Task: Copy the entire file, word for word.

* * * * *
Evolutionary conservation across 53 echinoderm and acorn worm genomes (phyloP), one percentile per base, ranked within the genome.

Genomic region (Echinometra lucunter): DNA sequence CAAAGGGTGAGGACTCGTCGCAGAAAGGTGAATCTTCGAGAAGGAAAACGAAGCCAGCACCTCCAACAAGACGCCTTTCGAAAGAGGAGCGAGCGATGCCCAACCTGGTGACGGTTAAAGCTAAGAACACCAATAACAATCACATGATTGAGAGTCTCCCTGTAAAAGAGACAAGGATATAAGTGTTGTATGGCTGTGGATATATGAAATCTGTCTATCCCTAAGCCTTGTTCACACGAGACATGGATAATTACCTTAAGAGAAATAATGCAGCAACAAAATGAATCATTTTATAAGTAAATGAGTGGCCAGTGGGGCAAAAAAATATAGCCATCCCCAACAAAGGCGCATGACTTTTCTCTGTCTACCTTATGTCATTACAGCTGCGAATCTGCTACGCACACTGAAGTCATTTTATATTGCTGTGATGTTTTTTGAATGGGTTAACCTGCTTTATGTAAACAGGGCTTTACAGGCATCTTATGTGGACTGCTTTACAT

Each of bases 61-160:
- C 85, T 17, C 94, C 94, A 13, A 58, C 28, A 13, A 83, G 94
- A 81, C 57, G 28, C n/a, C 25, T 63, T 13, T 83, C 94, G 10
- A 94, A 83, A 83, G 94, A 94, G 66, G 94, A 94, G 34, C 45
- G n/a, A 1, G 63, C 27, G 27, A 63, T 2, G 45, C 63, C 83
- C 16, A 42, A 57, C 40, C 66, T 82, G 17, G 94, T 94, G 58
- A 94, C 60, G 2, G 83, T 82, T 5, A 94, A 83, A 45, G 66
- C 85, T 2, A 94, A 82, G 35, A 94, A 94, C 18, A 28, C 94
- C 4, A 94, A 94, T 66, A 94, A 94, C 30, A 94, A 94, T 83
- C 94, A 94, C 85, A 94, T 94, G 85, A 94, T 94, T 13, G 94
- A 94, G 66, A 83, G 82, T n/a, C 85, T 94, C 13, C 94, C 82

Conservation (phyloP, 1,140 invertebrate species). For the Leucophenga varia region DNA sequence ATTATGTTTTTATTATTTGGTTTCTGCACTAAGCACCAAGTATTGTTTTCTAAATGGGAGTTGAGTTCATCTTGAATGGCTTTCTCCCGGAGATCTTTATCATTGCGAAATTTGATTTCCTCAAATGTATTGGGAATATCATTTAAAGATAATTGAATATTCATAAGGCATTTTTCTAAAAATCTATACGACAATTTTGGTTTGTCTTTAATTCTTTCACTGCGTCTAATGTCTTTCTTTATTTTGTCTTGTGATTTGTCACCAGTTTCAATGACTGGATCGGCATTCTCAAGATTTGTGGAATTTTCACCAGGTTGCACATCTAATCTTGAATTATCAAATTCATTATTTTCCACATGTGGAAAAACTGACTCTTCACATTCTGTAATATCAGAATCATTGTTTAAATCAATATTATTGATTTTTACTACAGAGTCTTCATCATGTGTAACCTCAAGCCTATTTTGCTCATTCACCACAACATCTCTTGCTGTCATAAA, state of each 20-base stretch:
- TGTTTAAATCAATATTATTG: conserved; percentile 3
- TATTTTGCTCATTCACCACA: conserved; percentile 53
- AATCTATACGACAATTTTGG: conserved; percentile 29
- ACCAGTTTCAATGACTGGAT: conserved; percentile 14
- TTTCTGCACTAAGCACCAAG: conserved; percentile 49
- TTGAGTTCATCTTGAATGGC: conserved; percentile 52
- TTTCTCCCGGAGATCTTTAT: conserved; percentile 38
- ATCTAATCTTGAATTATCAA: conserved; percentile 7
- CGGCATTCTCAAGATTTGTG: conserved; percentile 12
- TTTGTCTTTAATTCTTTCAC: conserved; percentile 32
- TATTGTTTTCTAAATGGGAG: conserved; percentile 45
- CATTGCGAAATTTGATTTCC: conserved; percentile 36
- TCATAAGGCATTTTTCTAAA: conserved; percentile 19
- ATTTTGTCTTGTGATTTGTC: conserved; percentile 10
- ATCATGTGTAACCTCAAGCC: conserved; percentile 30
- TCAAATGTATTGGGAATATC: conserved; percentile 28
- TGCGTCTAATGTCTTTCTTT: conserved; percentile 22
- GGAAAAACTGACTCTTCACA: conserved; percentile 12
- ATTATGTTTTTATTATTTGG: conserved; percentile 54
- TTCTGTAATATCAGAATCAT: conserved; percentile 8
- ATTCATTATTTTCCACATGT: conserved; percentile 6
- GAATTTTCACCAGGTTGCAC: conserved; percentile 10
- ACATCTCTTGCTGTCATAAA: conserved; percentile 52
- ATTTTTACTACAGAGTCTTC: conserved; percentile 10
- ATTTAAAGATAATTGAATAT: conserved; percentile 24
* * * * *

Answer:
Evolutionary conservation across 53 echinoderm and acorn worm genomes (phyloP), one percentile per base, ranked within the genome.

Genomic region (Echinometra lucunter): DNA sequence CAAAGGGTGAGGACTCGTCGCAGAAAGGTGAATCTTCGAGAAGGAAAACGAAGCCAGCACCTCCAACAAGACGCCTTTCGAAAGAGGAGCGAGCGATGCCCAACCTGGTGACGGTTAAAGCTAAGAACACCAATAACAATCACATGATTGAGAGTCTCCCTGTAAAAGAGACAAGGATATAAGTGTTGTATGGCTGTGGATATATGAAATCTGTCTATCCCTAAGCCTTGTTCACACGAGACATGGATAATTACCTTAAGAGAAATAATGCAGCAACAAAATGAATCATTTTATAAGTAAATGAGTGGCCAGTGGGGCAAAAAAATATAGCCATCCCCAACAAAGGCGCATGACTTTTCTCTGTCTACCTTATGTCATTACAGCTGCGAATCTGCTACGCACACTGAAGTCATTTTATATTGCTGTGATGTTTTTTGAATGGGTTAACCTGCTTTATGTAAACAGGGCTTTACAGGCATCTTATGTGGACTGCTTTACAT

Each of bases 61-160:
- C 85, T 17, C 94, C 94, A 13, A 58, C 28, A 13, A 83, G 94
- A 81, C 57, G 28, C n/a, C 25, T 63, T 13, T 83, C 94, G 10
- A 94, A 83, A 83, G 94, A 94, G 66, G 94, A 94, G 34, C 45
- G n/a, A 1, G 63, C 27, G 27, A 63, T 2, G 45, C 63, C 83
- C 16, A 42, A 57, C 40, C 66, T 82, G 17, G 94, T 94, G 58
- A 94, C 60, G 2, G 83, T 82, T 5, A 94, A 83, A 45, G 66
- C 85, T 2, A 94, A 82, G 35, A 94, A 94, C 18, A 28, C 94
- C 4, A 94, A 94, T 66, A 94, A 94, C 30, A 94, A 94, T 83
- C 94, A 94, C 85, A 94, T 94, G 85, A 94, T 94, T 13, G 94
- A 94, G 66, A 83, G 82, T n/a, C 85, T 94, C 13, C 94, C 82

Conservation (phyloP, 1,140 invertebrate species). For the Leucophenga varia region DNA sequence ATTATGTTTTTATTATTTGGTTTCTGCACTAAGCACCAAGTATTGTTTTCTAAATGGGAGTTGAGTTCATCTTGAATGGCTTTCTCCCGGAGATCTTTATCATTGCGAAATTTGATTTCCTCAAATGTATTGGGAATATCATTTAAAGATAATTGAATATTCATAAGGCATTTTTCTAAAAATCTATACGACAATTTTGGTTTGTCTTTAATTCTTTCACTGCGTCTAATGTCTTTCTTTATTTTGTCTTGTGATTTGTCACCAGTTTCAATGACTGGATCGGCATTCTCAAGATTTGTGGAATTTTCACCAGGTTGCACATCTAATCTTGAATTATCAAATTCATTATTTTCCACATGTGGAAAAACTGACTCTTCACATTCTGTAATATCAGAATCATTGTTTAAATCAATATTATTGATTTTTACTACAGAGTCTTCATCATGTGTAACCTCAAGCCTATTTTGCTCATTCACCACAACATCTCTTGCTGTCATAAA, state of each 20-base stretch:
- TGTTTAAATCAATATTATTG: conserved; percentile 3
- TATTTTGCTCATTCACCACA: conserved; percentile 53
- AATCTATACGACAATTTTGG: conserved; percentile 29
- ACCAGTTTCAATGACTGGAT: conserved; percentile 14
- TTTCTGCACTAAGCACCAAG: conserved; percentile 49
- TTGAGTTCATCTTGAATGGC: conserved; percentile 52
- TTTCTCCCGGAGATCTTTAT: conserved; percentile 38
- ATCTAATCTTGAATTATCAA: conserved; percentile 7
- CGGCATTCTCAAGATTTGTG: conserved; percentile 12
- TTTGTCTTTAATTCTTTCAC: conserved; percentile 32
- TATTGTTTTCTAAATGGGAG: conserved; percentile 45
- CATTGCGAAATTTGATTTCC: conserved; percentile 36
- TCATAAGGCATTTTTCTAAA: conserved; percentile 19
- ATTTTGTCTTGTGATTTGTC: conserved; percentile 10
- ATCATGTGTAACCTCAAGCC: conserved; percentile 30
- TCAAATGTATTGGGAATATC: conserved; percentile 28
- TGCGTCTAATGTCTTTCTTT: conserved; percentile 22
- GGAAAAACTGACTCTTCACA: conserved; percentile 12
- ATTATGTTTTTATTATTTGG: conserved; percentile 54
- TTCTGTAATATCAGAATCAT: conserved; percentile 8
- ATTCATTATTTTCCACATGT: conserved; percentile 6
- GAATTTTCACCAGGTTGCAC: conserved; percentile 10
- ACATCTCTTGCTGTCATAAA: conserved; percentile 52
- ATTTTTACTACAGAGTCTTC: conserved; percentile 10
- ATTTAAAGATAATTGAATAT: conserved; percentile 24